That brings me back to the Cryptogram post. Schneier notes that by not applying the exclusionary rule in this case, the Supreme Court “missed an important opportunity to motivate the police to purge errors from their databases.” Other comments in the post lead me (perhaps incorrectly, and if so, I apologize) to get the impression that Schneier thinks that ANY mistake will excuse police from having to comply with the exclusionary rule.

I’m going to assume I’m correct, and explain why I don’t think this is what the opinion actually does. I’m not a fan of Justice Roberts, but I don’t really think he’s off base in this opinion; I don’t think it will have the effect Schneier seems to assume it will have.

At the beginning of the substantive portion of his opinion, Justice Roberts notes that when
a probable-cause determination was based on reasonable but mistaken assumptions, the person subjected to a search or seizure has not necessarily been the victim of a constitutional violation. The very phrase `probable cause’ confirms that the Fourth Amendment does not demand all possible precision. . . . For purposes of deciding this case, however, we accept the parties' assumption that there was a Fourth Amendment violation. The issue is whether the exclusionary rule should be applied.
U.S. v. Herring, supra. I’m not sure why the Court did this, and to explain why I’m not sure I have to talk a bit about another 4th Amendment principle.

As I’ve explained before, the 4th Amendment creates a right to be free from “unreasonable” searches and seizures. An arrest is a seizure of a person, and going through an arrestee’s pockets is a search. To be reasonable, an arrest of a person – and the subsequent search incident of the person – has to be based on probable cause. A police officer can arrest a person in a public place if he/she has probable cause to believe the person committed a crime; the officer doesn’t need an arrest warrant. An officer only needs an arrest warrant to arrest someone in his home.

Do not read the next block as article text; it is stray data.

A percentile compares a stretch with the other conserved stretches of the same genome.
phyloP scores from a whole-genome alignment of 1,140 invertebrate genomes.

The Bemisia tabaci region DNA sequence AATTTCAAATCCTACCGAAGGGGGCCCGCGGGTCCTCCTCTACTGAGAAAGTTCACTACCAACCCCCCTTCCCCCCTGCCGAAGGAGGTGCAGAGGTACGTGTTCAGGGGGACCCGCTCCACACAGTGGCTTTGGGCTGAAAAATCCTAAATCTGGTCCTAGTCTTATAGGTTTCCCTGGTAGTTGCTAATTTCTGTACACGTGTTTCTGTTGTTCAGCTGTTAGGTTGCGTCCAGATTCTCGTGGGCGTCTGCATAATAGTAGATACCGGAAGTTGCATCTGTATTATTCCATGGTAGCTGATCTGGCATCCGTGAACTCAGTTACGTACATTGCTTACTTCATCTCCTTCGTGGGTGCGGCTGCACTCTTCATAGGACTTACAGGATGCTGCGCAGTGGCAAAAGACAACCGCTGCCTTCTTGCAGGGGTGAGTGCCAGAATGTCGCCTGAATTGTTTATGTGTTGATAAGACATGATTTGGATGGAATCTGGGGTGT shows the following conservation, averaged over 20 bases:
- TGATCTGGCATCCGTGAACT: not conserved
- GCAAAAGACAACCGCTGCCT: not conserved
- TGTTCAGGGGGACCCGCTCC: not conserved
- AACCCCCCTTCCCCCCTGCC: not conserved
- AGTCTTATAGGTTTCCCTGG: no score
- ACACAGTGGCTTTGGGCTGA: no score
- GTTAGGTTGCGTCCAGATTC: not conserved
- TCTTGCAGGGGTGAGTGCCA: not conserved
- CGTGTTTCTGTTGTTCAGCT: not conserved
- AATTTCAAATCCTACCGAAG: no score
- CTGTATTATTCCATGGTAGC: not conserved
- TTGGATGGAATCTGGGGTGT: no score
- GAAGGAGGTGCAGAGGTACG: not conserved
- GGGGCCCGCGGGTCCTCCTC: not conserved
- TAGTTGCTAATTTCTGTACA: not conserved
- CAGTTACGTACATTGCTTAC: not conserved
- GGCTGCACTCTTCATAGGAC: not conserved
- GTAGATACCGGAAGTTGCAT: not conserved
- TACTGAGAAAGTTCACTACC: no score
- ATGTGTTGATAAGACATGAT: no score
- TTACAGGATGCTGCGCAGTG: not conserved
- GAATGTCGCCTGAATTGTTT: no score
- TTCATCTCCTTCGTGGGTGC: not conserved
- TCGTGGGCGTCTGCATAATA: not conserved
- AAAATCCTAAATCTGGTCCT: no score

In the Herring case, the officer arrested him in a public place so the officer didn’t need an arrest warrant; the role of the warrant in this case was to give the officer probable cause to make the arrest. The officer mistakenly assumed the warrant was valid when it was not; that means the officer believed he had probable cause to arrest when he did not. So what we have is a mistake, as Justice Roberts noted in the passage quoted above.

The Supreme Court has for years held that if an officer makes a mistake, the mistake doesn’t violate the 4th Amendment unless the mistake itself was unreasonable. In Maryland v. Garrison, 480 U.S. 79 (1987), for example, police officers had a warrant to search the apartment belonging to a man named McWebb for drugs.. They knew the apartment was on the third floor of “the premises known as 2036 Park Avenue”; what they didn’t know was that there was two apartment on the third floor of that building.

When they got to the building, they ran into McWebb, who took them upstairs and let them into the locked door to the third floor apartment(s). When they entered, they saw Garrison standing in what proved to be a hallway between the two apartments; believing there was only a single apartment, the officers fanned out and started searching for drugs. Before they figured out there were two apartments – one of which belonged to Garrison – they found drugs in his apartment. Garrison was charged with and convicted of violating state drug laws based on what they found in his apartment. Garrison argued that the drugs should have been suppressed because the police had a warrant to search McWebb’s apartment, not his. Maryland v. Garrison, supra.
The Supreme Court disagreed. It found that the officers made a mistake, but it also found that a “reasonable” mistake doesn’t violate the 4th Amendment. Remember, it only protects us from “unreasonable” mistakes.

This brings me back to the Schneier post: I think the Herring case is really a “mistake” case. Under Garrison, if the officer’s mistake in relying on what proved to be a recalled warrant was “reasonable,” then there was no 4th Amendment violation when he arrested Herring and conducted the search incident that turned up the pistol and drugs. The real issue is whether the mistake was reasonable. Maryland v. Garrison, supra.